I have never been a good goal setter. I was always a little afraid to reach too high and fall short or didn’t want to commit to anything because I felt my future looked too murky (don’t ask me where I see myself in 5 years in a job interview). For many years, especially right out of college, I didn’t have a direction for my life or my career, so goal setting seemed nearly impossible.
Now that I am many years out of college and several years into my business, goal setting doesn’t feel scary anymore. Creating goals for myself is now really exciting and using the SMARTER goal setting system has made lining up my professional and personal goals that much easier. Ever since I welcomed goals into my life, they have provided much needed clarity and focus when business feels overwhelming. My goals now inform important decisions and guide my daily action.
1) Do you know your WHY? Have you taken the time to write out the reasons you work so hard to build your creative business? ...the reasons that keep you going on tough days and the reasons you have chosen THIS to spend your time on, rather than anything else?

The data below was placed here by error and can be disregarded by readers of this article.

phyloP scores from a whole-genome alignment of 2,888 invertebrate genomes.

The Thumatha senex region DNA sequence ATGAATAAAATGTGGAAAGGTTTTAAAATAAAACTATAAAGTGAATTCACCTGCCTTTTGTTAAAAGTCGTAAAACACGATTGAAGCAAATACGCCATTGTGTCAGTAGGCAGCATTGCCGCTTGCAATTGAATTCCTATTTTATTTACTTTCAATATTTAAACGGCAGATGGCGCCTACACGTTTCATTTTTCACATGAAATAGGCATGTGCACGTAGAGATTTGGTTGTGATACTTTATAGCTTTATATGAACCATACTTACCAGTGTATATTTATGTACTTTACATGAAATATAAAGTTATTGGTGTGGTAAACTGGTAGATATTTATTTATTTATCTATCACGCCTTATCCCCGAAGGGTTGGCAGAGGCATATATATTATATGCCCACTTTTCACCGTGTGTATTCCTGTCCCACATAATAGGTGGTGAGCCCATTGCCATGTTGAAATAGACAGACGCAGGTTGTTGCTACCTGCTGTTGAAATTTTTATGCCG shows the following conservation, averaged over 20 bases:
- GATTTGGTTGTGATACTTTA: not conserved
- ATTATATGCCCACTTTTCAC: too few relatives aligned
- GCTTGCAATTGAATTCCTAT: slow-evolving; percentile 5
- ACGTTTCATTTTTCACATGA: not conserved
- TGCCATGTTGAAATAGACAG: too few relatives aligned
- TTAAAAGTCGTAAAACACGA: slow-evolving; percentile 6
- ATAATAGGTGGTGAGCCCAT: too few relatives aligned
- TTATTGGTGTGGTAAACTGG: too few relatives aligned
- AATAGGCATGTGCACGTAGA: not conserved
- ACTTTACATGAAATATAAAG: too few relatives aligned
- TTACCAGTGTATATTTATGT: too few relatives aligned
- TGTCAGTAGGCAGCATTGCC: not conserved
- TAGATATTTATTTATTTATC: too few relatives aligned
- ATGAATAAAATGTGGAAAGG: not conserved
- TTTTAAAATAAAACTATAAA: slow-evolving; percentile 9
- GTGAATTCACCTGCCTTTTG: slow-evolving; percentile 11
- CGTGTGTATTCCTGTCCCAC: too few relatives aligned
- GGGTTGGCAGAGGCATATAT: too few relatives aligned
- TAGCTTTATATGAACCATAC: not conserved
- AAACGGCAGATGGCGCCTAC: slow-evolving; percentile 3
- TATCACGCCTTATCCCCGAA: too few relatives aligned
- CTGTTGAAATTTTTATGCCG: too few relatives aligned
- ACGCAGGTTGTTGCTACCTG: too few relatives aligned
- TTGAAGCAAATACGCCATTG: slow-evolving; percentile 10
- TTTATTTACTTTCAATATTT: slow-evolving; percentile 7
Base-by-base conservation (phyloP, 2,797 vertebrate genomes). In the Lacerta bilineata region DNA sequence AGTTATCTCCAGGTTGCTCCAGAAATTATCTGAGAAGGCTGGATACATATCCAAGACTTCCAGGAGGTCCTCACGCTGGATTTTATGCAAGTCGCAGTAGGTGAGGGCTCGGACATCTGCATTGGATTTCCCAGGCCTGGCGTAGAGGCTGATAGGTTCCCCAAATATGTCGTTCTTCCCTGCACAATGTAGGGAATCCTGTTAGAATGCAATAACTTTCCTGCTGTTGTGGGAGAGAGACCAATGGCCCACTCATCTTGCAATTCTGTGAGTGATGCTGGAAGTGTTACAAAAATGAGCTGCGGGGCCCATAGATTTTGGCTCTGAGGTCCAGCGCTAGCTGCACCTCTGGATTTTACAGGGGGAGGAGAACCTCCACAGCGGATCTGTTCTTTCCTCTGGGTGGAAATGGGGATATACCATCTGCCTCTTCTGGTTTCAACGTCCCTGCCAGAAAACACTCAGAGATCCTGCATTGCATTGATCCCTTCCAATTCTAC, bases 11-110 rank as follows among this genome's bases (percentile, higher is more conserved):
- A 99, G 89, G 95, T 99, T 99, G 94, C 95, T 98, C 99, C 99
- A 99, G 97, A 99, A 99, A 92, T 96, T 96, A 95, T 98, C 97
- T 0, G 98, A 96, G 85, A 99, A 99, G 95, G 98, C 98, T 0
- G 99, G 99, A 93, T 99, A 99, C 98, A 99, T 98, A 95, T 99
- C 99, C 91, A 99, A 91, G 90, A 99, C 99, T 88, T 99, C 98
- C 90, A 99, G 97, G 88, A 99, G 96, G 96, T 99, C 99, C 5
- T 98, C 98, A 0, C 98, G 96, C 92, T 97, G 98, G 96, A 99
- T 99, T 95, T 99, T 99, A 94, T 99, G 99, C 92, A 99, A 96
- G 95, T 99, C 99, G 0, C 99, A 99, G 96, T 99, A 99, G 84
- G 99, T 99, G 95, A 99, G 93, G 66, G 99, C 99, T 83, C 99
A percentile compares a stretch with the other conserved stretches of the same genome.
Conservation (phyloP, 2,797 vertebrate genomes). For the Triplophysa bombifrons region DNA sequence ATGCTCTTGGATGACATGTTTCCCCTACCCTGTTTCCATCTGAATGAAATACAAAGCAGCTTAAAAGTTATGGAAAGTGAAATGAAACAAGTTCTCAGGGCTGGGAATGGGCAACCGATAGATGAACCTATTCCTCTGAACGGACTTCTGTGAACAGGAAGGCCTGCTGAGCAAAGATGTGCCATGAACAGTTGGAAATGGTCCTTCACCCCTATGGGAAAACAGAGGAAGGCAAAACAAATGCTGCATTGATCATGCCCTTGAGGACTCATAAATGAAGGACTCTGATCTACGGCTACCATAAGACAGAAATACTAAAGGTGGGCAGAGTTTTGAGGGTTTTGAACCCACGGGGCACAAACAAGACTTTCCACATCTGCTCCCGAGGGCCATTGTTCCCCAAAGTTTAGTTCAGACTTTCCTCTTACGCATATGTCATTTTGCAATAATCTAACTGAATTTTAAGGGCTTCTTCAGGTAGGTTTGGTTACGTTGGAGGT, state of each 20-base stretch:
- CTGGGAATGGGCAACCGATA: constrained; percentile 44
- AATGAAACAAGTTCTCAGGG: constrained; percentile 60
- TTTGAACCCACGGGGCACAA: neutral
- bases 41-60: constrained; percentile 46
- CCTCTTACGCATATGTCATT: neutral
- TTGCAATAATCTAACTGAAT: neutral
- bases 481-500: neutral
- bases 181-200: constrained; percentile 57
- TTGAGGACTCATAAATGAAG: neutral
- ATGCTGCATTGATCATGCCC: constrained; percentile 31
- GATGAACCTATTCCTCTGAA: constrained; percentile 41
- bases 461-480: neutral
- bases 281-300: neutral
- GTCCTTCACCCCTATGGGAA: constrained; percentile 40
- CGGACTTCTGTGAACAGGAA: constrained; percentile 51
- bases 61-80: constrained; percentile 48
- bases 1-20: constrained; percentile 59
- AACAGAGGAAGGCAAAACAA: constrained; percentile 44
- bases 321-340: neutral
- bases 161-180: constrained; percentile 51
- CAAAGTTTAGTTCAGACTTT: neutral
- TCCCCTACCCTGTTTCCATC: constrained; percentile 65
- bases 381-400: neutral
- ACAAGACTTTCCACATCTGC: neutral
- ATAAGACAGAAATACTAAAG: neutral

2) Write them down. Speak your goals into the universe. Share them with a friend. Do something that will help make them feel real in your life. If they just sit around in your head, they are easy to neglect or give up on.
3) Break each big goal into smaller, ACTIONABLE steps. Make an individual list of tasks for each goal, so you can methodically work down the list and closer to achieving your goal.
The SMART goal setting system has been around for nearly 40 years, but in his book, Michael Hyatt expands on that framework and has created his own SMARTER goals system.
The 7 attributes of SMARTER goals are…
Specific – create goals that are more likely to engage your focus, your creativity, and intellect by being specific about what you’d like to achieve.
Measurable – the goal should have “built-in criteria you can measure yourself against”; set markers and milestones so you can track your progress.
Actionable – when writing out your goals, use strong verbs that will help prompt the actions you should be taking [to achieve the goal].
Risky – your goals should challenge you and encourage you to stretch outside your comfort zone. Research shows that the more difficult a task or goal is, the higher the performance will be.
Time-Keyed – you should include a deadline, specific frequency, or time-trigger to help create action.
Exciting – your goals should inspire you. Internally motivated goals are more likely to get your attention than externally motivated ones.
Relevant – your goals should “align with the legitimate demands and needs of our lives”. They also need to align with each other, otherwise you’re fighting yourself and they fight each other.
Dreams stay dreams until you choose to act on them and turn them into intentional goals, so let's set ourselves up for success NOW! Grab your planner and colorful pens - let's get to work!